Asia

Travel to Japan: What to visit in Kyoto (and we will not do)

Pin
Send
Share
Send


I suppose you will have noticed that in the tickets I make few specific references about what we will visit, and that is what we reserve for when we write the travel diary. What we were talking about the other day is what we would not visit in Kyoto. Not because it is not worth going, but as I have already gone, we prefer to take advantage to see new things.

Omamori (stamped version of the virgin amulets) sold in temples. These are those of the Kinkaku-ji.

One of the temples that we will not go to, but which is highly recommended, is the Golden Pavilion (Kinkaku-ji). The Kinkaku-ji has this name because it is coated with gold leaf. The most impressive thing is that it is in the middle of a pond and its golden silhouette is reflected in the water. This is one of the most typical photos of Kyoto. I remember that when we went there were dozens of Japanese taking pictures with their mobile and it was a bit difficult to make a site.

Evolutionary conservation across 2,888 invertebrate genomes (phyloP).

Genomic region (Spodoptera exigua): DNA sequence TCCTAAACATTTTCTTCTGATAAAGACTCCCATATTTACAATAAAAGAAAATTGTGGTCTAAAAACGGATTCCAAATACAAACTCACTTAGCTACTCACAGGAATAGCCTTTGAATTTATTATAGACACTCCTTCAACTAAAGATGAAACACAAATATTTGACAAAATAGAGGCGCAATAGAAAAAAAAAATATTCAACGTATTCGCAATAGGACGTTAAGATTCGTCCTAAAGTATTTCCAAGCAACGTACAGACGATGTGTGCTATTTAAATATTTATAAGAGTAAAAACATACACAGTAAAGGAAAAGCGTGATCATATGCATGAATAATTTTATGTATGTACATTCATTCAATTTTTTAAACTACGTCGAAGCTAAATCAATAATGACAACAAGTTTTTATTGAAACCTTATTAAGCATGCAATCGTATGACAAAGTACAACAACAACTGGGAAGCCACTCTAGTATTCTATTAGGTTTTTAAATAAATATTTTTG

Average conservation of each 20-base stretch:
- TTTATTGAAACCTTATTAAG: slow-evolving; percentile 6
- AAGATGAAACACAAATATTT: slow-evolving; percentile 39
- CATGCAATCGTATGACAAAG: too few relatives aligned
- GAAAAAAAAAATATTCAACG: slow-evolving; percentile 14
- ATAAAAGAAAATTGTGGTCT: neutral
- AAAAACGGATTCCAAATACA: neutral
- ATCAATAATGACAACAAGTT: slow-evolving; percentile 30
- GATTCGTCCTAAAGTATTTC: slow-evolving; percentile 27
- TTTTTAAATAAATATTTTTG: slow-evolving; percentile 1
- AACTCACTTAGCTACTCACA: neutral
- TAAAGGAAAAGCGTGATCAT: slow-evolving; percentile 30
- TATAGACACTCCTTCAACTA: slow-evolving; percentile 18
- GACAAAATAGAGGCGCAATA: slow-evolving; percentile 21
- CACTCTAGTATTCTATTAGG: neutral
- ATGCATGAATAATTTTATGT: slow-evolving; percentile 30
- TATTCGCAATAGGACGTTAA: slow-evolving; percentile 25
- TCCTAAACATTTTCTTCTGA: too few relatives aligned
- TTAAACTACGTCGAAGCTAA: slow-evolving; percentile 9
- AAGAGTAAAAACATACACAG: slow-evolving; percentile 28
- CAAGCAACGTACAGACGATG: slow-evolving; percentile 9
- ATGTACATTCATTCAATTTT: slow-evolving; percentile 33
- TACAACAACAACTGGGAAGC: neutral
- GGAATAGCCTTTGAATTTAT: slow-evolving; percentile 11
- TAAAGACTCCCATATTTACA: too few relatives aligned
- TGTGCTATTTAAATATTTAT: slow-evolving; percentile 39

Golden Temple or Kinkaku-ji

Another prominent place in Kyoto is the Ginkaku-ji, or the silver pavilion. Although this one is not covered with silver because the Shogun Yoshimasa, who was the one who had it built in 1482, ran out of budget. The Ginkaku-ji is surrounded by bamboo forests and there is a lot of peace in it.

The temple of La Plata or Ginkaku-ji

Nijo Castle, although more than a castle it looks like a palace. It is a fortress of 1603 that was the residence of Shogun Ieyasu Tokugawa. It is a castle that is on one floor and is surrounded by gardens. The highlight is the wooden floor that squeaks when you walk, not that it is old, but it was designed to warn the presence of people and possibly of adversaries. Personally I found it a bit boring because the interior is empty of furniture and objects of everyday life, although there is a room in which it is represented with mannequins as it was an official reception.

Nijo Castle

He Fushimi Inari It is 5 minutes by train from Kyoto (Inari stop JR Nara line, 140 ¥). The curious thing about this temple is that merchants ask for the prosperity of their businesses by putting a "Tori" (door) with the name of their company taxed on it. There are so many aligned that there are about 4 kilometers. The visit can take you 2 hours, but we only endured 15 minutes walking, because seeing the cobweb pieces that were between door and door gave me enough yu-yu. It is also worth going, walking around and writing a fox-shaped tablet making a wish.

Pin
Send
Share
Send